It's day 18 of the most destructive fire in Colorado history. 87,000 acres have been charred, more than 250 homes have burned to the ground, and the fire is a little more than 50 percent contained.
But the heat of the fire is being felt states away, here in Sioux Falls. One local family says their son is caught right in the middle of the inferno.
There are probably very few South Dakotans watching the Colorado fires as closely as Lee and Charlotte Wintersteen.
"In fact I haven't gotten to bed very much, I try to sleep but I can't sleep." Said Charlotte Wintersteen.
That's because her son Glenn Chambers, is one of the hundreds of people forced to leave his home behind. Chambers, his wife and two kids, had to quickly pack up Sunday morning.
"Right as we got told to evacuate you could see the fire come up over the ridge where we live, we loaded as much as we could, valuables, pictures, birth certificates, wedding tape, that kind of stuff and about that time we drove down the highway and closed it off so there was no coming back." Said Chambers, in a phone interview.
Fire was literally on his doorstep, this is a picture from Chambers' driveway. Charlotte couldn't believe it when he told her.
"I panicked! I was ready to get in the car and go get him right now, stuff him and get him out of there!" Said Charlotte Wintersteen.
But Chambers plans to stay near his home, for now. In the mean time, Charlotte and lLe will rely on their faith for protection.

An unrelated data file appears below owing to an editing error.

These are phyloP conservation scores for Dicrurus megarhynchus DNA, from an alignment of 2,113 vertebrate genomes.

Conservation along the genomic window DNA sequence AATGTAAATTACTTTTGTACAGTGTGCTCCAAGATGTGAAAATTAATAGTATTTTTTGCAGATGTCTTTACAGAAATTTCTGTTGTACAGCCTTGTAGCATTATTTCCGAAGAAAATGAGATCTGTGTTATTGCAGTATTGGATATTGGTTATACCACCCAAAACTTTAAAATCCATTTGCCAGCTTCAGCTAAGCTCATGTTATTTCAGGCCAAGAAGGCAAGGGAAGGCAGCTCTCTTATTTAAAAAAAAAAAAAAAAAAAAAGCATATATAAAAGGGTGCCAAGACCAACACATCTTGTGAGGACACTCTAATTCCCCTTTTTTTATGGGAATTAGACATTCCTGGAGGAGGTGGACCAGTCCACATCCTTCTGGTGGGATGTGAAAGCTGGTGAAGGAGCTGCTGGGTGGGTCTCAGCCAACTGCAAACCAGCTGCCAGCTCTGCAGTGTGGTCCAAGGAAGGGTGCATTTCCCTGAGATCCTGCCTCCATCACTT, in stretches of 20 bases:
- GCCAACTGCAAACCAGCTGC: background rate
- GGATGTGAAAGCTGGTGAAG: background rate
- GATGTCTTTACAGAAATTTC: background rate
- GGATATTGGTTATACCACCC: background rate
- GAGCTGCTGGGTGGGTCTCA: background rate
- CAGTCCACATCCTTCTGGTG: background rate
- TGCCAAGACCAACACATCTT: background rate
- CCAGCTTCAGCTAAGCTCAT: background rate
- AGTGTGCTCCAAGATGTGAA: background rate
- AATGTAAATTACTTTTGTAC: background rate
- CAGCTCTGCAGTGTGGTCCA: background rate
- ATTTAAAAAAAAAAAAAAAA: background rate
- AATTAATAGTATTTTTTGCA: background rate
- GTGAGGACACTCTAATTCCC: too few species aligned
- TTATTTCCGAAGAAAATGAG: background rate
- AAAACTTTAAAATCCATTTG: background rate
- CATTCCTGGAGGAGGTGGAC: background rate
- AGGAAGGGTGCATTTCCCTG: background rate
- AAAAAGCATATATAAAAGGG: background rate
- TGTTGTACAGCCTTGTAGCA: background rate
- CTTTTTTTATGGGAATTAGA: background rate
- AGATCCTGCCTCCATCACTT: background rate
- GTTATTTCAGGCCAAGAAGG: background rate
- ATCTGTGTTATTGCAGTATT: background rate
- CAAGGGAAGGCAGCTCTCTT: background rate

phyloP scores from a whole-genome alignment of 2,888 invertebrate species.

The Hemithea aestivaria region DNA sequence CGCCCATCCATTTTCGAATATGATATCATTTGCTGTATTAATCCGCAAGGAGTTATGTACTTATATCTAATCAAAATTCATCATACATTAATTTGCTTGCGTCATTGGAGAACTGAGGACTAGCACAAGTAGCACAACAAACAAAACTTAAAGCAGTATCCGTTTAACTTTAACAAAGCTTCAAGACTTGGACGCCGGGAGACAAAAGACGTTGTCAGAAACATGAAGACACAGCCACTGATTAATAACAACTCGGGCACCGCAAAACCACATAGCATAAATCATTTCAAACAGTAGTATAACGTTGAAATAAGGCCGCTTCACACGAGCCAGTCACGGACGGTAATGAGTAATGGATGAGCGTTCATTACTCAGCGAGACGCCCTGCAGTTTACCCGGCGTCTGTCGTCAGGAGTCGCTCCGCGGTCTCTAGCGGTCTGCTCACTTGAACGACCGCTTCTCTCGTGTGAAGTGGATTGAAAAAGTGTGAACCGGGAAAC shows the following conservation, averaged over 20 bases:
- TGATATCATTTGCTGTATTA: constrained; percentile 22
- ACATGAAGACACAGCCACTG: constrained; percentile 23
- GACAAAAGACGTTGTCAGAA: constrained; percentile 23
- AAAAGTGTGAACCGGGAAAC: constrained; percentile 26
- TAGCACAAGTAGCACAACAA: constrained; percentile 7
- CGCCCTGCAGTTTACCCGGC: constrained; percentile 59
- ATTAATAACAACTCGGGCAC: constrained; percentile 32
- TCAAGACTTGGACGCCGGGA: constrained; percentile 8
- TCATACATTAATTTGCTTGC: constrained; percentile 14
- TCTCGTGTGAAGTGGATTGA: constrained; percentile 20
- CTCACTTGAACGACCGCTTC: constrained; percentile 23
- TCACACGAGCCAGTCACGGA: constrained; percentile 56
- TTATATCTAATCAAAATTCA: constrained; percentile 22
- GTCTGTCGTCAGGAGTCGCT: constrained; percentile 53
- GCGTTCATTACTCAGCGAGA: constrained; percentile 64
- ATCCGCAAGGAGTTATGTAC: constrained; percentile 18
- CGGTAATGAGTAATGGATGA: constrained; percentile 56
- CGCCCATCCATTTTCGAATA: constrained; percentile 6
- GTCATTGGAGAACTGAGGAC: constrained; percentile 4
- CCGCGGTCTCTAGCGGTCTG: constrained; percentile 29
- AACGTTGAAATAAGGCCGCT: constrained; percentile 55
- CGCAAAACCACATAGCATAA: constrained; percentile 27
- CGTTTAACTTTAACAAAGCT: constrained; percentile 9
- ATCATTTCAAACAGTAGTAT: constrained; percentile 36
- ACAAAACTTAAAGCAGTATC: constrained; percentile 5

"That's about all we're doing is praying, praying the lord keeps his hand on them and I think he's doing a good job of that so far." Said Charlotte Wintersteen.
Right now, Chambers' family is stay at a hotel in Colorado Springs. They were told Tuesday morning they should plan on being homeless until mid July. Even miles away from the fire line, Chambers says there's always a reminder of it's power.
"It kind of calms down at night but right now the sky just exploded with smoke all over again." Said Chambers.
Back in Sioux Falls, Charlotte is truly appreciating the cell phones and facebook that are keeping her in touch with her grandkids.
"I charge my phone about four times a day because we're on the phone continuously and that's helping because I can talk with the children and then see that they're ok on the iPad." Said Charlotte Wintersteen.
But that same technology is a two-edged sword. Charlotte can hardly stand to watch the video that her son sent her Tuesday afternoon. It's a video of the ridge outside his front window from the day they left their home behind.
While it's a difficult situation having family in harms way it's the words of her grandson Hunter that are making things a little easier on this grandma.
"Last night he says, grandma we're ok, we're going to be ok, he says don't you worry we're going to be ok." Said Charlotte Wintersteen.
Chambers says the firefighters have done a great job doing their best to keep the flames away from homes in the area. The only downside is insurance companies who won't help Chambers with expenses until after this historic fire event is over.
Tuesday, December 3 2013 10:48 PM EST2013-12-04 03:48:06 GMT
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